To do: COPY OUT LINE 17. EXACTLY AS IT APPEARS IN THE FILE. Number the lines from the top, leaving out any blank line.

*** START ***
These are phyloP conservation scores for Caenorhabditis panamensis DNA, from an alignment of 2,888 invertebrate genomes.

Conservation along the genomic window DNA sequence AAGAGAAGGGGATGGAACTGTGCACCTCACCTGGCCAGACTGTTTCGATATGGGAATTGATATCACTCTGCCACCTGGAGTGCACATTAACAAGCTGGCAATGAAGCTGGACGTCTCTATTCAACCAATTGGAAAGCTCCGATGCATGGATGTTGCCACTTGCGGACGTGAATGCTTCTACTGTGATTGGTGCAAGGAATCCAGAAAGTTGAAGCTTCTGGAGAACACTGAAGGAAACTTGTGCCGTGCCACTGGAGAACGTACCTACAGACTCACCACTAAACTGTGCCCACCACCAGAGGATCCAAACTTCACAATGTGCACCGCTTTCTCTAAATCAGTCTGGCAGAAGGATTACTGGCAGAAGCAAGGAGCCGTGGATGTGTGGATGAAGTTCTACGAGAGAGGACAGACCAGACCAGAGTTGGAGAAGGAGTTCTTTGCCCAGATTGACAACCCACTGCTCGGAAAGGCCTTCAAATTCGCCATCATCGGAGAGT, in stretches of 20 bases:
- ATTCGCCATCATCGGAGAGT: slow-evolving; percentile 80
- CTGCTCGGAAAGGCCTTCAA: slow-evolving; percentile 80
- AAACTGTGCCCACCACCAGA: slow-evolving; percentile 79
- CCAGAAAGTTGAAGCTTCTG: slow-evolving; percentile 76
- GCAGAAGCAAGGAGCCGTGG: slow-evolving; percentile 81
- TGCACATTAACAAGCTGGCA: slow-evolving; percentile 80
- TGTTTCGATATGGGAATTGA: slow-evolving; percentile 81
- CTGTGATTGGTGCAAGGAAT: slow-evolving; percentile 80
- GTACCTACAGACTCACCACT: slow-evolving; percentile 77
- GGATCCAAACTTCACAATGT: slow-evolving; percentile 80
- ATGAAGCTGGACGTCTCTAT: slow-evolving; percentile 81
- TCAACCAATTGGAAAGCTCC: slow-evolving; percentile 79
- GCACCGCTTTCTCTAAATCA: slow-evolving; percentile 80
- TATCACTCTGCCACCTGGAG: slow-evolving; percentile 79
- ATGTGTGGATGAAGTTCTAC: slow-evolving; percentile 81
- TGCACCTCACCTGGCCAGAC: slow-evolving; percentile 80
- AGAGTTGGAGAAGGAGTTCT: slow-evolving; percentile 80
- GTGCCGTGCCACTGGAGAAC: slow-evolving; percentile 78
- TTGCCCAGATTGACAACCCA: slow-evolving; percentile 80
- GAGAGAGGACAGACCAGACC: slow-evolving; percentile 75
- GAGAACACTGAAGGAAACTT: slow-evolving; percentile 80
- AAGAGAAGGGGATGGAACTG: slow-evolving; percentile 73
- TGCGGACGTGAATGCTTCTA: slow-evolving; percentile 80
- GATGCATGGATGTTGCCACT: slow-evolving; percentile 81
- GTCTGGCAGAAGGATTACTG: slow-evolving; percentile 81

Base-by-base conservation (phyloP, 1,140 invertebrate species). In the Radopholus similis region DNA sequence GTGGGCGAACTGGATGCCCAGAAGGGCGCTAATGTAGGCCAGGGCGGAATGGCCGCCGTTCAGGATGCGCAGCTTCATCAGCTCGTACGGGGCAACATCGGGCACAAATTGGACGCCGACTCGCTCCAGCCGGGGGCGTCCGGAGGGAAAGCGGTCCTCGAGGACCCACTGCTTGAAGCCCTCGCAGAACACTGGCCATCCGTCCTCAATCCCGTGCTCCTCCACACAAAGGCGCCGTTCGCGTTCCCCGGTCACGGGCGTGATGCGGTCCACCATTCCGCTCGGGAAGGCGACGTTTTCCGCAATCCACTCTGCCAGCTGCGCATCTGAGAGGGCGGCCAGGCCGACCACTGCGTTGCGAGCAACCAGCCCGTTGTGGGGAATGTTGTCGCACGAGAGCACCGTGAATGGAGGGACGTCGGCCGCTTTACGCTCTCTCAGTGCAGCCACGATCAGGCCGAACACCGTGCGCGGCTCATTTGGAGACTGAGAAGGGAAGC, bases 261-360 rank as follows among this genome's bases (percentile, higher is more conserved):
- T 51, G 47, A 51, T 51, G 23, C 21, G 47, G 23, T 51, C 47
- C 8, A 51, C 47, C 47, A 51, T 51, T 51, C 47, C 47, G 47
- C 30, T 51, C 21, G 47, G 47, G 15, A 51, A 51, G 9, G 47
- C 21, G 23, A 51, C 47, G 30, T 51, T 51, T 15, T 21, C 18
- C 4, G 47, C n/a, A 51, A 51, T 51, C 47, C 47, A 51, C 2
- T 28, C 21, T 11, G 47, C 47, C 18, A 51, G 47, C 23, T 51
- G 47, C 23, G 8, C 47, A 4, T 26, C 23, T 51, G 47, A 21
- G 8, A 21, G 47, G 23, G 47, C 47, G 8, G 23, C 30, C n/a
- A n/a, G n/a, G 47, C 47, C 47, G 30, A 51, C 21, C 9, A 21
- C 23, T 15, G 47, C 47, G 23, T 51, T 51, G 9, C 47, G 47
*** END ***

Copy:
- ATGTGTGGATGAAGTTCTAC: slow-evolving; percentile 81